War of the Rebellion: Serial 121 Page 0240 PRISONERS OF WAR AND STATE, ETC.

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to his own Government, a deserter, and desertion from an enemy is always to be encouraged.

Second. The President's proclamation encourages rebel soldiers to leave their ranks and resume their allegiance to the United States. To compel prisoners of war who are willing to abandon the rebel cause and take the oath of allegiance to return to the rebel ranks would not only be violation of the usages of war, but an abandonment of the policy of the President's proclamation.

Third. The enemy has no claim whatever upon us to return such of his men as voluntarily choose to remain with us.

Fourth. No rebel prisoner has during this war been returned to the enemy against his will. To force such to return now would expose them to punishment by their own authorities for having offered to desert their cause.

Fifth. Most of the prisoners who have expressed an unwillingness to be exchanged are from Missouri, Kentucky, Tennessee, Arkansas, and Louisiana, States now in or about to return to the Union. To force back into the rebel such of their citizens as wish to be loyal would be unjust to these States as well as to the individuals themselves. I think that on a full consideration of this matter General Grant would be disposed to change his recommendation. It is much cheaper to feed an enemy in prison than to fight him in the field.

Very respectfully,

H. W. HALLECK,

Major-General and Chief of Staff.

HEADQUARTERS ARMIES OF THE UNITED STATES,

City Point, February 17, 1865.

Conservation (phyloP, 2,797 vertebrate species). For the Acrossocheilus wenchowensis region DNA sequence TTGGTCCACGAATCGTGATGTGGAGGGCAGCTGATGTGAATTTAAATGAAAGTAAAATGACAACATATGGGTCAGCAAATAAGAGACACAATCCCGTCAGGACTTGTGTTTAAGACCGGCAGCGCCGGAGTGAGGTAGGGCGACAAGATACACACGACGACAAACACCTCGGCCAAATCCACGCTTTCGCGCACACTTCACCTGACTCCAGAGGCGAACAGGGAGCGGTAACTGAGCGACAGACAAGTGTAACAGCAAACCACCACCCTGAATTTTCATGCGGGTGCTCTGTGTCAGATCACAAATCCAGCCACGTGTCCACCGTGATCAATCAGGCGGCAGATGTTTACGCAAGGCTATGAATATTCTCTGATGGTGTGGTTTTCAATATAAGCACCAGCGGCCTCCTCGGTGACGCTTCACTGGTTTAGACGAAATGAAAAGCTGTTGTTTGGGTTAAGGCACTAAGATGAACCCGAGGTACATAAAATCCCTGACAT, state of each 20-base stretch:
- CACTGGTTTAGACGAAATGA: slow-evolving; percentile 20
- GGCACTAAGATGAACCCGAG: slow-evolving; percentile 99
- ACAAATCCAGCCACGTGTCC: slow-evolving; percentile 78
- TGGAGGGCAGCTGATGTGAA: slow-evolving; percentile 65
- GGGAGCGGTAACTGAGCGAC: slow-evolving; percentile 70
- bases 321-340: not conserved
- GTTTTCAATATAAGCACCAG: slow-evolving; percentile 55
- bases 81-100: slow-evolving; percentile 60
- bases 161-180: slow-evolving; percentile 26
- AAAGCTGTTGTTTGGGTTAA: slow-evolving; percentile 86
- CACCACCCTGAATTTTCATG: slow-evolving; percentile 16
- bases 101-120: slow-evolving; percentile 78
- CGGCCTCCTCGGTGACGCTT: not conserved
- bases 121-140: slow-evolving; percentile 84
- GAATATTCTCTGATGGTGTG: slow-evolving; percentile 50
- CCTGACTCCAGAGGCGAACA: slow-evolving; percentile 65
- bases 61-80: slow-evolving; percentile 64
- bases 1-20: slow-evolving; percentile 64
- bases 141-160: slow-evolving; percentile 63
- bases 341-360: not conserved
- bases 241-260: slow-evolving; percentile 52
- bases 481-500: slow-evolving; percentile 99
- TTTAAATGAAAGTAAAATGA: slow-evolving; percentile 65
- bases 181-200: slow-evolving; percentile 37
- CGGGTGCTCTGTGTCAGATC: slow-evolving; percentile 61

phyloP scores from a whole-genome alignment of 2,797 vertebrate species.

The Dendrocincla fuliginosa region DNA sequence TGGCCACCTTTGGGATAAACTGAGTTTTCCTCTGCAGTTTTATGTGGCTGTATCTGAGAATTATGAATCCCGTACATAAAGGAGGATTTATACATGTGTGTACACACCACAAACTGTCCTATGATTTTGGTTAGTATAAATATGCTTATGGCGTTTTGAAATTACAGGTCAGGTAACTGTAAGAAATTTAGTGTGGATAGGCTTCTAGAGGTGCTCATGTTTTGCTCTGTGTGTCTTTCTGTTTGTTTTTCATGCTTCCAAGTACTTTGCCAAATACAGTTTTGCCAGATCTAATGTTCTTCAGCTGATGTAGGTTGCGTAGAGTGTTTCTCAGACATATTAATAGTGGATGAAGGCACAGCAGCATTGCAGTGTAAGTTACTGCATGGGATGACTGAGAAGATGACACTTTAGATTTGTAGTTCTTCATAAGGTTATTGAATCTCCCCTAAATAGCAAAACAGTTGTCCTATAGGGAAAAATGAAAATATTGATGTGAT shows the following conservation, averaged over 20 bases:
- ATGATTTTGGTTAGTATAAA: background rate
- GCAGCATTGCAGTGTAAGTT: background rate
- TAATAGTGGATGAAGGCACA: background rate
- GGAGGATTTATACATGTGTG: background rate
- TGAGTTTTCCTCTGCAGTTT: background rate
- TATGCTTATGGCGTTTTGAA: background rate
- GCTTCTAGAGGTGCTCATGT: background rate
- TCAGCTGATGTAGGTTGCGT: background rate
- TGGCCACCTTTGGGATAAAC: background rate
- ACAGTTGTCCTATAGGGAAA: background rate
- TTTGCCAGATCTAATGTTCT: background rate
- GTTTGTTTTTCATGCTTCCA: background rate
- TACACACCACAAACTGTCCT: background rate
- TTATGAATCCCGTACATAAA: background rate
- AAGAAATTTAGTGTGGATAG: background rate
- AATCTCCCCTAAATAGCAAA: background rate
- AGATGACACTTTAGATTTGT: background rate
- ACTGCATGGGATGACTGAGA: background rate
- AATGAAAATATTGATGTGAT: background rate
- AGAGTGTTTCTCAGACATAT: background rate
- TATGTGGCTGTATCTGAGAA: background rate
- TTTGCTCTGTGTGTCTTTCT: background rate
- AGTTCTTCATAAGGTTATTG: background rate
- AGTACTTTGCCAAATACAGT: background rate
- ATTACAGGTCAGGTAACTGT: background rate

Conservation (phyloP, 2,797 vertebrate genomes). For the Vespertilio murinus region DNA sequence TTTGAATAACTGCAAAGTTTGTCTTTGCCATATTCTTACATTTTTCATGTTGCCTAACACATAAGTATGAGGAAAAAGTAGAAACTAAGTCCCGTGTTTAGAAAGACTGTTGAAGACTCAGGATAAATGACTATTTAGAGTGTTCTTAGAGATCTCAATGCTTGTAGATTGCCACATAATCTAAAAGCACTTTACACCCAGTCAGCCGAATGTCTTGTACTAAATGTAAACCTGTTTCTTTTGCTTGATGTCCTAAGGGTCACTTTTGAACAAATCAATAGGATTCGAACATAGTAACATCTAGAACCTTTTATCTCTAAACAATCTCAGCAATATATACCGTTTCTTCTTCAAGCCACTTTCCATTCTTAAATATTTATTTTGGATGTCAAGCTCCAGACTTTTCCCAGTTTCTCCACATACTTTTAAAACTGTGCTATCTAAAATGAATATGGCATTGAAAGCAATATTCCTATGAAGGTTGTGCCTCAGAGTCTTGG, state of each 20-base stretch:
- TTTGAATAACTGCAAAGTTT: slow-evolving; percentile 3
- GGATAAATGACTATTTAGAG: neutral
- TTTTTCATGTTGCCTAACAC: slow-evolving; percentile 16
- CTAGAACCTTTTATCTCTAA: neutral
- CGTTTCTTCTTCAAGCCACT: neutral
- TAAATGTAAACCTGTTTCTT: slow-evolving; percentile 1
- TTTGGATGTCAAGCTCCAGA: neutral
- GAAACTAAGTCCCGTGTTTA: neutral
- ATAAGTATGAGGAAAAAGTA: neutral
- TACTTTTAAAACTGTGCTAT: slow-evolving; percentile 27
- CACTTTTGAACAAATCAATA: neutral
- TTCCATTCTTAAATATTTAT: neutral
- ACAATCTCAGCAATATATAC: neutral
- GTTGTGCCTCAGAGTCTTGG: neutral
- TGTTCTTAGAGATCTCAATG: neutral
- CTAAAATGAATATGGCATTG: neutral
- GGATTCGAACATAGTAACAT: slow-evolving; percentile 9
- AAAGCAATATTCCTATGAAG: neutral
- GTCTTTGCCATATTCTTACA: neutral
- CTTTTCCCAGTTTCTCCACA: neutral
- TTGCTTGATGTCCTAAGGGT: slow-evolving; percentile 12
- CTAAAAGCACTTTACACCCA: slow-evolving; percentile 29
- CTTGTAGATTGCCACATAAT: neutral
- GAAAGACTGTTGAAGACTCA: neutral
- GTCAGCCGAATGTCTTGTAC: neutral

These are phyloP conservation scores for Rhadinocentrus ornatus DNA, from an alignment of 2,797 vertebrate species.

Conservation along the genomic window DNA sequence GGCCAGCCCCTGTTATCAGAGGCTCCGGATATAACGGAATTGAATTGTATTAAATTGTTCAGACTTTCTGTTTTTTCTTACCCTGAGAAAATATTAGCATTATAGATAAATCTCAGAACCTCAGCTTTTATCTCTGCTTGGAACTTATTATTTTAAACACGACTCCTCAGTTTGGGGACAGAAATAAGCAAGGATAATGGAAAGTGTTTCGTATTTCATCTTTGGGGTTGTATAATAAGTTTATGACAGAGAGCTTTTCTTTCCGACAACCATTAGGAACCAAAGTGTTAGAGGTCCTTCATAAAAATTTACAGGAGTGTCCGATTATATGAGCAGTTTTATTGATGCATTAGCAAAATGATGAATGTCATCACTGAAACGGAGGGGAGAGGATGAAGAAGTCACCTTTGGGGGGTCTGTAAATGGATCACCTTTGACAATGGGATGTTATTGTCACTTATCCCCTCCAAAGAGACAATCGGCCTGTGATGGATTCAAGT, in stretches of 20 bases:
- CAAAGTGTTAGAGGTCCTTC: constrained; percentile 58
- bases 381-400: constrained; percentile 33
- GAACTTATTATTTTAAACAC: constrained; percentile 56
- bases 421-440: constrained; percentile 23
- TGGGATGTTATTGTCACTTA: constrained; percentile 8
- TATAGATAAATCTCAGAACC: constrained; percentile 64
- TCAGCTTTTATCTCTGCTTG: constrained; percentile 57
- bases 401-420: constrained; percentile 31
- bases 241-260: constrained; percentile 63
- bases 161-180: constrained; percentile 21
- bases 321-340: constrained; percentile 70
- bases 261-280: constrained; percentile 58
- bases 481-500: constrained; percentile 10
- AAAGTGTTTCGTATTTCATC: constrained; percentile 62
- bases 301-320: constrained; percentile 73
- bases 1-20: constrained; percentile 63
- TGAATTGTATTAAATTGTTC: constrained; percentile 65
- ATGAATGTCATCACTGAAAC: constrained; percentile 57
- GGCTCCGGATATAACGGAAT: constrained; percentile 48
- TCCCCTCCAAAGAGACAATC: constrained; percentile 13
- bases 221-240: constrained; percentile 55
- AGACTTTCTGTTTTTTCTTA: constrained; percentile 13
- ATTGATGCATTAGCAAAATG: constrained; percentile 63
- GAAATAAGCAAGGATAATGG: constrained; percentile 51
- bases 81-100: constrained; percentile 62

The within official copies of papers on the subject of shipping Confederate cotton at Mobile are respectfully furnished for the information of Judge Robert Ould, agent of exchange, C. S. A.*

U. S. GRANT,

Lieutenant-General.

[First indorsement.]

FEBRUARY 23, 1865.

Respectfully referred to Honorable Secretary of War through Colonel Bayne.

RO. OULD,

Agent of Exchange.

[Second indorsement.]

FEBRUARY 27, 1865.

Respectfully forwarded to the Secretary of War.

The cotton was promptly provided by N. Harleston Brown. The inclosed letter of General Maury explains any delay in sending it out.

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* See Granger to Maury, December 7, 1864, Vol. VII, p. 1200; Maury to Granger, December 12, 1864, I bid., p. 1217; Maury to Commanding Officer U. S. Naval Forces, December 19, 1864, I bid., p. 1247; Maury to Granger, December 22, 1864, I bid., p. 1261; Special Orders, Numbers 61, District of West Florida and South Alabama, December 24, 1864, I bid., p. 1265; Granger to Maury, December 25, 1864, I bid., p. 1271; Jenkins to Maury, December 26, 1864, I bid., p. 1276; Noyes to Montgomery, January 5, 1865, p. 27; Noyes to Montgomery, January 13, 1865, p. 67; Maury to Cooper, January 15, 1865, p. 77; Noyes to Montgomery, January 16, 1865, p. 82; Halleck to Canby, January 16, 1865, p. 79; Granger to Christensen, January 25, 1865, p. 128, ante.

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